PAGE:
But Qualcomm sales aren’t up 60%. Neither is Qualcomm’s net income. What has happened is that the legal skies around the company have cleared somewhat, allowing it to regain the multiples of other tech stocks.
At its Jan. 13 opening price of nearly $91.05 per share, Qualcomm stock now sells for over 25 times trailing earnings. The yield on its 62-cent dividend is down to 2.8%. The market capitalization of $103 billion is over four times its annual sales of about $24 billion.
You have a paper profit, but you don’t have a real profit until you sell your shares and have cash in your hand. Is it time to sell some Qualcomm stock?
Qualcomm Sells Cars
Qualcomm’s first big announcement of 2020 is Snapdragon Ride, a platform for self-driving cars. The chips and software will be available this year. Self-driving cars using them could be available in 2023.
It’s an interesting vision, but it’s three years away. There are other hardware companies, like Intel (NASDAQ:INTC) and Nvidia (NASDAQ:NVDA), offering similar visions. The market until now has been controlled by Alphabet’s (NASDAQ:GOOG, NASDAQ:GOOGL) Waymo unit, whose valuation is higher than that of any car company. Traditional car manufacturers, resentful of Alphabet, still have a decent portion of market control as well.
Qualcomm showed off its kit at last week’s Consumer Electronics Show, taking reporters for a spin on the Las Vegas freeways. The company said it is “working with almost every major auto manufacturer” to bring this to market.
Back in Court
Meanwhile, Qualcomm is still trying to win the right to control the 5G world through contracts that tie its patents to chip sales.
President Donald Trump’s administration is supporting the company, against its own Federal Trade Commission. They’re trying to overturn an order last year from Judge Lucy Koh, stayed pending appeal. The appeal is based on the idea that smart phones keep getting better and cheaper, despite Qualcomm’s efforts, and that the decision against it is an overreach.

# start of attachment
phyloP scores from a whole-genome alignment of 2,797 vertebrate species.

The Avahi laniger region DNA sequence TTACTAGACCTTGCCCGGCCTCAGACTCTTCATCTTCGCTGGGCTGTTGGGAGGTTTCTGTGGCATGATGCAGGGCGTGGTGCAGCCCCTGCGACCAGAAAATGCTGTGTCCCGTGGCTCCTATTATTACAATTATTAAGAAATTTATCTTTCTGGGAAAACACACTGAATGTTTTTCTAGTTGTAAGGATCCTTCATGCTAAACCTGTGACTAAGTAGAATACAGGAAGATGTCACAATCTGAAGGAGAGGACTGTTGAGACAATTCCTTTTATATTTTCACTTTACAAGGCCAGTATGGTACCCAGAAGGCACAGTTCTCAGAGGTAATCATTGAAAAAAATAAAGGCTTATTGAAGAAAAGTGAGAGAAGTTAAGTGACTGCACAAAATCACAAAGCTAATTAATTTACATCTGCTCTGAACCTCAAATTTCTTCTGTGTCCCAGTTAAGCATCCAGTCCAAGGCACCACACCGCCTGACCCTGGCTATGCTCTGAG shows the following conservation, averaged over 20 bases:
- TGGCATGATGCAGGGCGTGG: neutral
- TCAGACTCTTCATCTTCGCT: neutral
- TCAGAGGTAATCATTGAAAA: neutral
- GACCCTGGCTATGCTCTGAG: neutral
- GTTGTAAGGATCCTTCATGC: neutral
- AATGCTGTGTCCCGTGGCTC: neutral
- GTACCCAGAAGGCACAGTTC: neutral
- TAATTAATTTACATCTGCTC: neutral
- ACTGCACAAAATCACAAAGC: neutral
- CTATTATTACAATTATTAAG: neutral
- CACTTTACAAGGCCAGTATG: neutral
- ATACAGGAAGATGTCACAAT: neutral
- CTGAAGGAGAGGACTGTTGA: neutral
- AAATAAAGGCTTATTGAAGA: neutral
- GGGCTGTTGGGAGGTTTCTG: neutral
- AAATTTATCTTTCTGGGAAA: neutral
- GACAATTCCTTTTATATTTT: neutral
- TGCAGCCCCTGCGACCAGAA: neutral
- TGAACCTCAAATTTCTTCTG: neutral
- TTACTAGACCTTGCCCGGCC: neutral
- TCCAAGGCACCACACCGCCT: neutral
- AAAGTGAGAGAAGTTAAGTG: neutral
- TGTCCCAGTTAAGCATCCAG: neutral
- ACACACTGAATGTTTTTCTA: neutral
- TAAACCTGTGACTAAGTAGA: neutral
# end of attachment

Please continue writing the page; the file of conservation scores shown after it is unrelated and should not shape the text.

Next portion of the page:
Apple (NASDAQ:AAPL), which settled its own case on Qualcomm’s terms last year, is also still trying to get out of its dependence on the company. It bought Intel out of the modem business and is trying to make its own communications silicon, as it’s making its own chips through Taiwan Semiconductor (NYSE:TSM).
The 5G market won’t just be about smartphones. Over the next five years, wireless connectivity is expected to get into nearly everything you buy and everything you interact with. Qualcomm is at the heart of it, which is why I’ve been pounding the table for the stock during its run-up.
The Bottom Line on Qualcomm Stock
If your investment horizon is 5-10 years, you should have some Qualcomm in your portfolio and shouldn’t be reading this piece. Over time, Qualcomm stock is going to do great, even if it loses some market share.
If you’re approaching retirement, and the heart of the baby-boom generation turns 65 this year, you might want to take some money off the table. Tech is overbought in the near term, with Apple selling at 26 times trailing earnings. A correction is overdue.
Self-driving cars are still three years away and Qualcomm faces competitors everywhere. When traders panic over this, you can get back in.
Dana Blankenhorn is a financial and technology journalist. His latest book is Technology’s Big Bang: Yesterday, Today and Tomorrow with Moore’s Law, essays on technology available at the Amazon Kindle store. Write him at firstname.lastname@example.org or follow him on Twitter at @danablankenhorn. As of this writing he owned shares in AAPL and NVDA.